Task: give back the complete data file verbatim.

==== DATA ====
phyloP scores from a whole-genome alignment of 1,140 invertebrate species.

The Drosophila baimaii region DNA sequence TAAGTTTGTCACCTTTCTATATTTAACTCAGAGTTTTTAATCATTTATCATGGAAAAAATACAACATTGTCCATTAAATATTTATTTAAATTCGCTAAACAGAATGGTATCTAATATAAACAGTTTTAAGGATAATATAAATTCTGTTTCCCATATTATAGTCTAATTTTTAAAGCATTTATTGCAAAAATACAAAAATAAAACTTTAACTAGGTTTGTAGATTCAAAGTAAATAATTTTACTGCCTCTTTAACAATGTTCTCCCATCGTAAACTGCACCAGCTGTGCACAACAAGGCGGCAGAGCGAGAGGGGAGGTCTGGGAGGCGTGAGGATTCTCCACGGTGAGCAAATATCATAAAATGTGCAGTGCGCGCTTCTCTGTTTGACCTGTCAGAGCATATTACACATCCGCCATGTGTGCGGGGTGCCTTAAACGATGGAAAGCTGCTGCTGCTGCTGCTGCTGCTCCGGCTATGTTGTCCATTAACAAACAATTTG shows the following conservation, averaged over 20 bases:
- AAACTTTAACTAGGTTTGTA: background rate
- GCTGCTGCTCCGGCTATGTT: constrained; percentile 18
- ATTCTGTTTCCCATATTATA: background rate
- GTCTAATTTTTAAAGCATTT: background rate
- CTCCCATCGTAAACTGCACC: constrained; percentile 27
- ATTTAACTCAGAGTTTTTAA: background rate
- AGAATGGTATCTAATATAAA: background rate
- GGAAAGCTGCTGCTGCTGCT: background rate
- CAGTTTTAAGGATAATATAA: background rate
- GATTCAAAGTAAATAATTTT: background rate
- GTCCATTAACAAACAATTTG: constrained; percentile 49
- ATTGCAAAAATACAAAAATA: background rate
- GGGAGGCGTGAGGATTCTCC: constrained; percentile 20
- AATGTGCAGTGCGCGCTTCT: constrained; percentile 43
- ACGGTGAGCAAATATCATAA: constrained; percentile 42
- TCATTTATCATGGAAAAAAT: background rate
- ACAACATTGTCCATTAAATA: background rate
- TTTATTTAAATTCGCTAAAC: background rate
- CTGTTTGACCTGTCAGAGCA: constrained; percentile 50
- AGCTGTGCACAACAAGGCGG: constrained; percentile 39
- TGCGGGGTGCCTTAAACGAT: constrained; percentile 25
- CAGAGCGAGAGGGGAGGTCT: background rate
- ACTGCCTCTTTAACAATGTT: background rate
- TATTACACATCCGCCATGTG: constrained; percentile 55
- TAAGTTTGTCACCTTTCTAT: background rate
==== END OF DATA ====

phyloP scores from a whole-genome alignment of 1,140 invertebrate species.

The Drosophila baimaii region DNA sequence TAAGTTTGTCACCTTTCTATATTTAACTCAGAGTTTTTAATCATTTATCATGGAAAAAATACAACATTGTCCATTAAATATTTATTTAAATTCGCTAAACAGAATGGTATCTAATATAAACAGTTTTAAGGATAATATAAATTCTGTTTCCCATATTATAGTCTAATTTTTAAAGCATTTATTGCAAAAATACAAAAATAAAACTTTAACTAGGTTTGTAGATTCAAAGTAAATAATTTTACTGCCTCTTTAACAATGTTCTCCCATCGTAAACTGCACCAGCTGTGCACAACAAGGCGGCAGAGCGAGAGGGGAGGTCTGGGAGGCGTGAGGATTCTCCACGGTGAGCAAATATCATAAAATGTGCAGTGCGCGCTTCTCTGTTTGACCTGTCAGAGCATATTACACATCCGCCATGTGTGCGGGGTGCCTTAAACGATGGAAAGCTGCTGCTGCTGCTGCTGCTGCTCCGGCTATGTTGTCCATTAACAAACAATTTG shows the following conservation, averaged over 20 bases:
- AAACTTTAACTAGGTTTGTA: background rate
- GCTGCTGCTCCGGCTATGTT: constrained; percentile 18
- ATTCTGTTTCCCATATTATA: background rate
- GTCTAATTTTTAAAGCATTT: background rate
- CTCCCATCGTAAACTGCACC: constrained; percentile 27
- ATTTAACTCAGAGTTTTTAA: background rate
- AGAATGGTATCTAATATAAA: background rate
- GGAAAGCTGCTGCTGCTGCT: background rate
- CAGTTTTAAGGATAATATAA: background rate
- GATTCAAAGTAAATAATTTT: background rate
- GTCCATTAACAAACAATTTG: constrained; percentile 49
- ATTGCAAAAATACAAAAATA: background rate
- GGGAGGCGTGAGGATTCTCC: constrained; percentile 20
- AATGTGCAGTGCGCGCTTCT: constrained; percentile 43
- ACGGTGAGCAAATATCATAA: constrained; percentile 42
- TCATTTATCATGGAAAAAAT: background rate
- ACAACATTGTCCATTAAATA: background rate
- TTTATTTAAATTCGCTAAAC: background rate
- CTGTTTGACCTGTCAGAGCA: constrained; percentile 50
- AGCTGTGCACAACAAGGCGG: constrained; percentile 39
- TGCGGGGTGCCTTAAACGAT: constrained; percentile 25
- CAGAGCGAGAGGGGAGGTCT: background rate
- ACTGCCTCTTTAACAATGTT: background rate
- TATTACACATCCGCCATGTG: constrained; percentile 55
- TAAGTTTGTCACCTTTCTAT: background rate